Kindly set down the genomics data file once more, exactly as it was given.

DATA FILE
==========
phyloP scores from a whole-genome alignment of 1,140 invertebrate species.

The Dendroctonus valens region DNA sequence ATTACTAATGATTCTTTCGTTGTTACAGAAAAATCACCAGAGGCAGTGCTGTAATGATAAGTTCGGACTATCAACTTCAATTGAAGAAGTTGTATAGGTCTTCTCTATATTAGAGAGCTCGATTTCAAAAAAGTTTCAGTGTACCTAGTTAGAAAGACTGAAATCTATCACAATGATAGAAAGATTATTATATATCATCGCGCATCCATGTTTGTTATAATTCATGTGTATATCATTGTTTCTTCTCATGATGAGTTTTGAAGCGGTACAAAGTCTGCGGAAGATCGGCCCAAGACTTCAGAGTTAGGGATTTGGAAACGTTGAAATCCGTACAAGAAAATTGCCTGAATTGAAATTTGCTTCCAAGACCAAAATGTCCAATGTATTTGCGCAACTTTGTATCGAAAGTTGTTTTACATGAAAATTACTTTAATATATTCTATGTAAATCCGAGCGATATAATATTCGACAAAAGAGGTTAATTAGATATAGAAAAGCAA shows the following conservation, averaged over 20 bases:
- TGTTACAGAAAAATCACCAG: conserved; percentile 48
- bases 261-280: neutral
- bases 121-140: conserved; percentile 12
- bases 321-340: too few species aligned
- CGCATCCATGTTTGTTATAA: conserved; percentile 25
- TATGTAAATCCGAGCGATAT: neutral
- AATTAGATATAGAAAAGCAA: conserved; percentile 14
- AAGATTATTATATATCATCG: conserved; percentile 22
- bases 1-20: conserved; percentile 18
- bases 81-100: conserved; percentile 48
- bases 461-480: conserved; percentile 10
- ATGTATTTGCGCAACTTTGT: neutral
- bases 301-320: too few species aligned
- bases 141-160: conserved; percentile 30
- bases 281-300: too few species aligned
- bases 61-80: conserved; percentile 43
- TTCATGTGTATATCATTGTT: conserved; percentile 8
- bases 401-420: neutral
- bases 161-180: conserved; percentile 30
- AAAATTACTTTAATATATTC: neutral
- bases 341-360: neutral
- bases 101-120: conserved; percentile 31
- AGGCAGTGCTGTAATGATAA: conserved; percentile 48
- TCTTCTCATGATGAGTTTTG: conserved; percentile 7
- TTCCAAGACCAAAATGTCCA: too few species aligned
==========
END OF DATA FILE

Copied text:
phyloP scores from a whole-genome alignment of 1,140 invertebrate species.

The Dendroctonus valens region DNA sequence ATTACTAATGATTCTTTCGTTGTTACAGAAAAATCACCAGAGGCAGTGCTGTAATGATAAGTTCGGACTATCAACTTCAATTGAAGAAGTTGTATAGGTCTTCTCTATATTAGAGAGCTCGATTTCAAAAAAGTTTCAGTGTACCTAGTTAGAAAGACTGAAATCTATCACAATGATAGAAAGATTATTATATATCATCGCGCATCCATGTTTGTTATAATTCATGTGTATATCATTGTTTCTTCTCATGATGAGTTTTGAAGCGGTACAAAGTCTGCGGAAGATCGGCCCAAGACTTCAGAGTTAGGGATTTGGAAACGTTGAAATCCGTACAAGAAAATTGCCTGAATTGAAATTTGCTTCCAAGACCAAAATGTCCAATGTATTTGCGCAACTTTGTATCGAAAGTTGTTTTACATGAAAATTACTTTAATATATTCTATGTAAATCCGAGCGATATAATATTCGACAAAAGAGGTTAATTAGATATAGAAAAGCAA shows the following conservation, averaged over 20 bases:
- TGTTACAGAAAAATCACCAG: conserved; percentile 48
- bases 261-280: neutral
- bases 121-140: conserved; percentile 12
- bases 321-340: too few species aligned
- CGCATCCATGTTTGTTATAA: conserved; percentile 25
- TATGTAAATCCGAGCGATAT: neutral
- AATTAGATATAGAAAAGCAA: conserved; percentile 14
- AAGATTATTATATATCATCG: conserved; percentile 22
- bases 1-20: conserved; percentile 18
- bases 81-100: conserved; percentile 48
- bases 461-480: conserved; percentile 10
- ATGTATTTGCGCAACTTTGT: neutral
- bases 301-320: too few species aligned
- bases 141-160: conserved; percentile 30
- bases 281-300: too few species aligned
- bases 61-80: conserved; percentile 43
- TTCATGTGTATATCATTGTT: conserved; percentile 8
- bases 401-420: neutral
- bases 161-180: conserved; percentile 30
- AAAATTACTTTAATATATTC: neutral
- bases 341-360: neutral
- bases 101-120: conserved; percentile 31
- AGGCAGTGCTGTAATGATAA: conserved; percentile 48
- TCTTCTCATGATGAGTTTTG: conserved; percentile 7
- TTCCAAGACCAAAATGTCCA: too few species aligned